Science Fair Project Encyclopedia
Stewart was born in Jackson, Michigan while his family was on vacation. His father, James G. Stewart , was a prominent Republican from Cincinnati, Ohio. His father served as Mayor of Cincinnati for seven years and was later a judge on the Ohio Supreme Court.
Stewart attended the Hotchkiss School, graduating in 1933. Then, he went on to Yale University, where he graduated in 1937. Here he was elected to Phi Beta Kappa and served as chairman of the student newspaper, The Yale Daily News. He graduated from Yale Law School in 1941, where he was an editor of the Yale Law Journal. At Yale, he was a member of Phi Delta Phi fraternity. Other members of that era included Gerald R. Ford, Peter H. Dominick , Walter Lord, William Scranton, R. Sargent Shriver, Cyrus R. Vance, and Byron R. White.
He served in World War II as a member of the US Naval Reserve aboard oil tankers.
In 1943, he married Mary Ann Bertles in a ceremony at Bruton Episcopal Church in Williamsburg, Virginia. His brother, Zeph Stewart (an initiate of Skull and Bones), was the best man. They eventually had a daughter, Harriet (Virkstis), and two sons, Potter, Jr. and David.
At the age of 39, in 1954, he was appointed to the United States Court of Appeals for the Sixth Circuit. In 1958, President Eisenhower nominated Stewart to the Supreme Court to replace Justice Harold Hitz Burton, who was retiring.
Stewart retained a moderate outlook throughout his tenure on the Court, perhaps best typified by his joining the decision in Furman v. Georgia (1972) which invalidated all death penalty laws then in force, and then joining in the Court's decision four years, Gregg v. Georgia, which upheld the revised capital punishment legislation adopted in a majority of the states. Stewart dissented from the Court's decision in Griswold v. Connecticut (1965), invalidating a law banning the sale of contraceptives based on a "Right of Privacy," arguing that such a right did not exist, but changed his views and was a key mover behind the Court's decision in Roe v. Wade (1973), which recognized the right to abortion under the "Right of Privacy." Stewart wrote a concurrence in that case, accepting the right recognized in Griswold.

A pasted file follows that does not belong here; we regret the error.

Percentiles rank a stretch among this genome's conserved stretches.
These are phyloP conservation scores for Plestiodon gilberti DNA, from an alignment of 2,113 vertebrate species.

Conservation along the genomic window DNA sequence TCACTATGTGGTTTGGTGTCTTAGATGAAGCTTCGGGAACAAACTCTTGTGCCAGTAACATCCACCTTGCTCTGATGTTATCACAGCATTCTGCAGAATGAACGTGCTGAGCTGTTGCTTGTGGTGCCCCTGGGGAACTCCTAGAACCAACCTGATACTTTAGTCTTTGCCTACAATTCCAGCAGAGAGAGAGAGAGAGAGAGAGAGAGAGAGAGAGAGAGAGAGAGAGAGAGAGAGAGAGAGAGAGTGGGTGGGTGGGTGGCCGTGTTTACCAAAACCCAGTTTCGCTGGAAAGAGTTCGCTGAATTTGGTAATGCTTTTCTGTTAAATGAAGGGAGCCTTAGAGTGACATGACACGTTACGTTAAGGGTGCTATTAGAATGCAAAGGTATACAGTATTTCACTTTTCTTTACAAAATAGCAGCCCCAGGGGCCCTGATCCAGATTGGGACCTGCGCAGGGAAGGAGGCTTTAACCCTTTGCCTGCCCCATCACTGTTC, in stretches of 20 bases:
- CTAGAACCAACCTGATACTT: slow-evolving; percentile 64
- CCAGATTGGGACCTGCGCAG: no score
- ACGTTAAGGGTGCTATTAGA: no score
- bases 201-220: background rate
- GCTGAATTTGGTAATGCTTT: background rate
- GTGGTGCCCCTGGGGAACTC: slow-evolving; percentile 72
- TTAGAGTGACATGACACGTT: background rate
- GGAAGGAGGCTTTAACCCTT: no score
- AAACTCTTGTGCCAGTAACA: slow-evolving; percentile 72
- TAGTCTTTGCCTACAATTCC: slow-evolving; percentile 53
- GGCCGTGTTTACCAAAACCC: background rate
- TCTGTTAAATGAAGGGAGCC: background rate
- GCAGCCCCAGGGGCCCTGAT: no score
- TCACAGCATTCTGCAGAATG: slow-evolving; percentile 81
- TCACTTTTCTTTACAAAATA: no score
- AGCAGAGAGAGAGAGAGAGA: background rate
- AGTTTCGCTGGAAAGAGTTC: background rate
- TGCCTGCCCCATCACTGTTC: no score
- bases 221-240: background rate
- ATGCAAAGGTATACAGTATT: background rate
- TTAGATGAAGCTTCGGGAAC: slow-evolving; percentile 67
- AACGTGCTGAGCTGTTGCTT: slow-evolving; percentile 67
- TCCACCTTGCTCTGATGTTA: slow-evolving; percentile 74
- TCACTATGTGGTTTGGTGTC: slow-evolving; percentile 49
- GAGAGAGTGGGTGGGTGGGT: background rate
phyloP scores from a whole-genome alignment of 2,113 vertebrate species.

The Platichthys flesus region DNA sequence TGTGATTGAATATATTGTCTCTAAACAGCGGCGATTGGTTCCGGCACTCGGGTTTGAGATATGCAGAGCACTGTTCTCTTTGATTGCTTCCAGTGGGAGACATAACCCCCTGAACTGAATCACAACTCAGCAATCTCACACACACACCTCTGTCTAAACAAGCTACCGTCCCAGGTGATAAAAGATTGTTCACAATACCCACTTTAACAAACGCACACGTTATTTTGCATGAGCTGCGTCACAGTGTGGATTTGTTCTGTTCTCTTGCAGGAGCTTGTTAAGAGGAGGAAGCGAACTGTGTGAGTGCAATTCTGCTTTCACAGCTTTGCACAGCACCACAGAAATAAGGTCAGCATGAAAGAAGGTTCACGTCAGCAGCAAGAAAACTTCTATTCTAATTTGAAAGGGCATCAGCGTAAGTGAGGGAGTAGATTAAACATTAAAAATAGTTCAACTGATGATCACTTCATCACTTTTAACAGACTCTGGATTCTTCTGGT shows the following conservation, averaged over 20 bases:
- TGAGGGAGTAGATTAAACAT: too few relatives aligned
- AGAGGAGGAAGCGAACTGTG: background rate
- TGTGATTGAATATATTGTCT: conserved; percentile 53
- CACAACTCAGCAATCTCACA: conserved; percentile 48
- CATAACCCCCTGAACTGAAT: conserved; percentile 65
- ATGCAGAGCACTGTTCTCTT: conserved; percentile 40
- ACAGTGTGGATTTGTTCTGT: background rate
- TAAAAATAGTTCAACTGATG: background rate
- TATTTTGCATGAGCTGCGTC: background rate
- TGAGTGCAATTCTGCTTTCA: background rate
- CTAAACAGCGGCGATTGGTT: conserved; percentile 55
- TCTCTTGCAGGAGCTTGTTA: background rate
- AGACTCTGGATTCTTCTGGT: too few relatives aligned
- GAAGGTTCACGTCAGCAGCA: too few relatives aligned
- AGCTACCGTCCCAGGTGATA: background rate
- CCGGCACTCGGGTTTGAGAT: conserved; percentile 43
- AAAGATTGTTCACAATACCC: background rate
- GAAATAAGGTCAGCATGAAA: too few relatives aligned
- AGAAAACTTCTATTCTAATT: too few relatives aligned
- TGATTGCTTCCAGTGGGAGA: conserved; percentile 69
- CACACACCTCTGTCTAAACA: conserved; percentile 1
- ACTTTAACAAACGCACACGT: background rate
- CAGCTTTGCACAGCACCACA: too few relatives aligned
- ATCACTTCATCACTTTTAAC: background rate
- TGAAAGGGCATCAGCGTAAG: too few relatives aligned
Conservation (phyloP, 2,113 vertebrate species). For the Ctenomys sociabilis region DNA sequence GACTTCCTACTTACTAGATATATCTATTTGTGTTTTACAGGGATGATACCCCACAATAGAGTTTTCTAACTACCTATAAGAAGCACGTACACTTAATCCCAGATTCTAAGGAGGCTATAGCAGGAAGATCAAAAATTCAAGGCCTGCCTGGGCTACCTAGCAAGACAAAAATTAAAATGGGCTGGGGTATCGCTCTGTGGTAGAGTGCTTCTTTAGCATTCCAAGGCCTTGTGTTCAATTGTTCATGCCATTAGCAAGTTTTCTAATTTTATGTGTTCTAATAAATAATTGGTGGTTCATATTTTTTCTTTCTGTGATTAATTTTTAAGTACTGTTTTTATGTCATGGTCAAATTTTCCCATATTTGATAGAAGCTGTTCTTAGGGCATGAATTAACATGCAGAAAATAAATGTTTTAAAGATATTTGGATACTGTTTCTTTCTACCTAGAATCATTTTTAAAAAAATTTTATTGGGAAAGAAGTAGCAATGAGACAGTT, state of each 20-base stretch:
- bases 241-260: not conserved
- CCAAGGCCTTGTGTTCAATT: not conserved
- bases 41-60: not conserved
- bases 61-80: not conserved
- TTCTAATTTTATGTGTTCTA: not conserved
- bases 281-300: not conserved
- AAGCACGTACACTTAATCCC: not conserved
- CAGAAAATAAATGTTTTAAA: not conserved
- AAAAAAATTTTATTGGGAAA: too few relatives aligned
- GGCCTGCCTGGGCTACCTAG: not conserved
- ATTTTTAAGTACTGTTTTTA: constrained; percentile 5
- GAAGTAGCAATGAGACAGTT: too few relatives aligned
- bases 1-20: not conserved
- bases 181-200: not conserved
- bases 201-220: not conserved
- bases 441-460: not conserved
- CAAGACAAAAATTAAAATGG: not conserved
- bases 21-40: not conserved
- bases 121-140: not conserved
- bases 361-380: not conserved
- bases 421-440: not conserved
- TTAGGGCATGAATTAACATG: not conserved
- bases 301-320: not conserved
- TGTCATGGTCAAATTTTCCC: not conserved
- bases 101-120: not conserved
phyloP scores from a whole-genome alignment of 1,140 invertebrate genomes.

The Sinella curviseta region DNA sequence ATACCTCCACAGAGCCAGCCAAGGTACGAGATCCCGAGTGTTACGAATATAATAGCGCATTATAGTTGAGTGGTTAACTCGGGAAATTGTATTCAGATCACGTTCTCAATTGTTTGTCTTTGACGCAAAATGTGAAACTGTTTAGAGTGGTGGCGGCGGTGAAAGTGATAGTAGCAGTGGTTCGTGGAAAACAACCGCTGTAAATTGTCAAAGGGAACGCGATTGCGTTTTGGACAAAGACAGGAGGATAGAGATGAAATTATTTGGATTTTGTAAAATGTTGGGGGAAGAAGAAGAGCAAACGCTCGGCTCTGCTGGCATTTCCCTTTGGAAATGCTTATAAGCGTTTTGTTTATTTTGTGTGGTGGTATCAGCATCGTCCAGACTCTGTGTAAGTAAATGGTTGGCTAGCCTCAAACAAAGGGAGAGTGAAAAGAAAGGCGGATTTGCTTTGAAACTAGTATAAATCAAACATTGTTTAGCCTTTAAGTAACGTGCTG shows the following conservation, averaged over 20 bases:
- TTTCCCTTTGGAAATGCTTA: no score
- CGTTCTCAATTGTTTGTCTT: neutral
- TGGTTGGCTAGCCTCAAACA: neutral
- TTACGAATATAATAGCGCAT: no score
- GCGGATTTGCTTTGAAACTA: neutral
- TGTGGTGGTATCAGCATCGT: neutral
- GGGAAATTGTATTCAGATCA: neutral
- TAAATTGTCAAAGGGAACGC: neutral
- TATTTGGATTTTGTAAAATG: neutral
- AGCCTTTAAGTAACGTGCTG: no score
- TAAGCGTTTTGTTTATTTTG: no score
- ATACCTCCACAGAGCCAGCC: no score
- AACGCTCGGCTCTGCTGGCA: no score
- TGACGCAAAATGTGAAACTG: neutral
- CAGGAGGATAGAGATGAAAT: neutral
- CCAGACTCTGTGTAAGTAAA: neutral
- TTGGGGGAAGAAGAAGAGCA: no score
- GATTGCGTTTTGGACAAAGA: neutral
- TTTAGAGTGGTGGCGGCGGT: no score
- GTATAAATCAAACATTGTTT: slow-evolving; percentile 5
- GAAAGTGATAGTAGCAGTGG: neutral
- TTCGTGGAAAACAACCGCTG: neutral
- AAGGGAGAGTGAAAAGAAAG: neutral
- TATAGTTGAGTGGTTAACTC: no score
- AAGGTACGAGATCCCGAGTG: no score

To the lay public, Stewart may be best known for a quotation, or a fragment thereof, from his opinion in the obscenity case of Jacobellis v. Ohio (1964). Stewart wrote in his short concurrence that obscenity was hard to define, but that "I know it when I see it[.]" Usually dropped from the quote is the remainder of that sentence, "and the motion picture involved in this case is not that."
Stewart remained on the Court until his retirement in July 1981 at the age of 66.
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